On October 31st, you will likely see witches, ghosts, goblins, skeletons, demons, and other evil characters knocking at your door and hollering "trick or treat", and they will expect a treat or you will be tricked. There will be parties where kids (and even adults) bob for apples, tell fortunes, or go through haunted houses. There will be decorations of jack-o-lanterns, witches on brooms, and black cats. It is the only day of the year when we give free food to strangers and display carved vegetables on our front porches. . .
What is the History of Halloween?
History: The Celtic festival of Samhain is probably the source of the present-day Halloween celebration. The Celts lived more than 2,000 years ago in what is now the United Kingdom, Ireland, and northern France. Their new year began on November 1. A festival that began the previous evening honored Samhain, the Celtic lord of death. The celebration marked the beginning of the season of cold, darkness, and decay. It naturally became associated with human death. The Celts believed that Samhain allowed the souls of the dead to return to their earthly homes for this evening.
On the evening of the festival, the Druids, who were the priests and teachers of the Celts, ordered the people to put out their hearth fires. The Druids built a huge new year's bonfire of oak branches, which they considered sacred. They burned animals, crops, and possibly even human beings as sacrifices. Then each family relit its hearth fire from the new year's fire. During the celebration, people sometimes wore costumes made of animal heads and skins. They told fortunes about the coming year by examining the remains of the animals that had been sacrificed.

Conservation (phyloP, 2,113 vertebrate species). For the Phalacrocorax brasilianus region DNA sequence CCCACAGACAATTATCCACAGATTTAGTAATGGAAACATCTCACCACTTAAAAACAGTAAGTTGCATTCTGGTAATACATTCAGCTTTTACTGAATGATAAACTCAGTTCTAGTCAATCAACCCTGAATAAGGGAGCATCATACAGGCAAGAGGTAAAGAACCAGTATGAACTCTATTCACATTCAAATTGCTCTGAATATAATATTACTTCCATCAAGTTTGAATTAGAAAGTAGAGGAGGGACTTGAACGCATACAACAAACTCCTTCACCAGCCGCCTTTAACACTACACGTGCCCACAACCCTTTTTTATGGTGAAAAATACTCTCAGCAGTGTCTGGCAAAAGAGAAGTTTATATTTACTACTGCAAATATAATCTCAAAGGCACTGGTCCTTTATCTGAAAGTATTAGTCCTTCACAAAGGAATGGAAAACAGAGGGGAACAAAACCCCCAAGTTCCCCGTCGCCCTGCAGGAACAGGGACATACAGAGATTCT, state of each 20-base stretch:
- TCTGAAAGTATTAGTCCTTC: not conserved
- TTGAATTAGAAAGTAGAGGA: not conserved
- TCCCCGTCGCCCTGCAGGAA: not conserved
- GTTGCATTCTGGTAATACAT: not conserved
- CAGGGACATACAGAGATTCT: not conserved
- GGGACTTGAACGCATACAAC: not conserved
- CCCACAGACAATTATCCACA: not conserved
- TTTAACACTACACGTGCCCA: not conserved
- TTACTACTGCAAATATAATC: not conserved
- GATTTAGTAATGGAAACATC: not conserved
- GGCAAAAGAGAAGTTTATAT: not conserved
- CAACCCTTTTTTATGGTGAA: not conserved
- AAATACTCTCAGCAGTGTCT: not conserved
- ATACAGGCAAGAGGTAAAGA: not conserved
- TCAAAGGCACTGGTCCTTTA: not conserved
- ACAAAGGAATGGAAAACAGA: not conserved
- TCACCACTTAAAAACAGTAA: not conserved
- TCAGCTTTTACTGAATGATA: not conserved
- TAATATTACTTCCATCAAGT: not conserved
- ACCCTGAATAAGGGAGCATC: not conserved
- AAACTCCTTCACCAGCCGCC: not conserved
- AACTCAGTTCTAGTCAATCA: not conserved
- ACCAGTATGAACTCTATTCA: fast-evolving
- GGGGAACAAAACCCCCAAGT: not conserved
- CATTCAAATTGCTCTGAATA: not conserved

The Romans began the conquest of the Celts in A.D. 43 and ruled much of what is now the United Kingdom for about 400 years. During this period, two Roman autumn festivals were combined with the Celtic festival of Samhain. One of them, called Feralia, was held in late October to honor the dead. The other festival honored Pomona, the Roman goddess of fruit and trees. Apples probably became associated with Halloween because of this festival.
Trick or Treat
Halloween was a time for making mischief - many parts of England still
recognise Halloween as Mischief Night - when children would knock on doors demanding a treat (Trick or Treat) and people would disguise themselves as witches, ghosts, kelpies and spunkies, in order to obtain food and money from nervous householders.
Halloween is also know by other names:
All Hallows Eve
The Feast of the Dead
The Day of the Dead
Halloween in Welsh is 'Nos Calan Gaeaf'.
Halloween is correctly spelt as Hallowe’en.
Black cats were originally believed to protect witches' powers from negative forces.
A pumpkin is really a squash, and comes from the same family as the cucumber.
About 99% of pumpkins sold are used as Jack O' Lanterns at Halloween.
The biggest pumpkin in the world tipped the scales at a whopping 1,446 pounds. This gigantic gourd was weighed in October 2004 at a pumpkin festival in Port Elgin, Ontario, Canada.
The record for the fastest pumpkin carver in the world is Jerry Ayers of Baltimore, Ohio. He carved a pumpkin in just 37 seconds!
The very first jack o' lantern was made out of hollowed out turnips.
Ringing a bell scares evil spirits away.
If you see a spider on this night, it could be the spirit of a dead loved one who is watching you.
To meet a witch, put your clothes on inside out and walk backwards on Halloween night.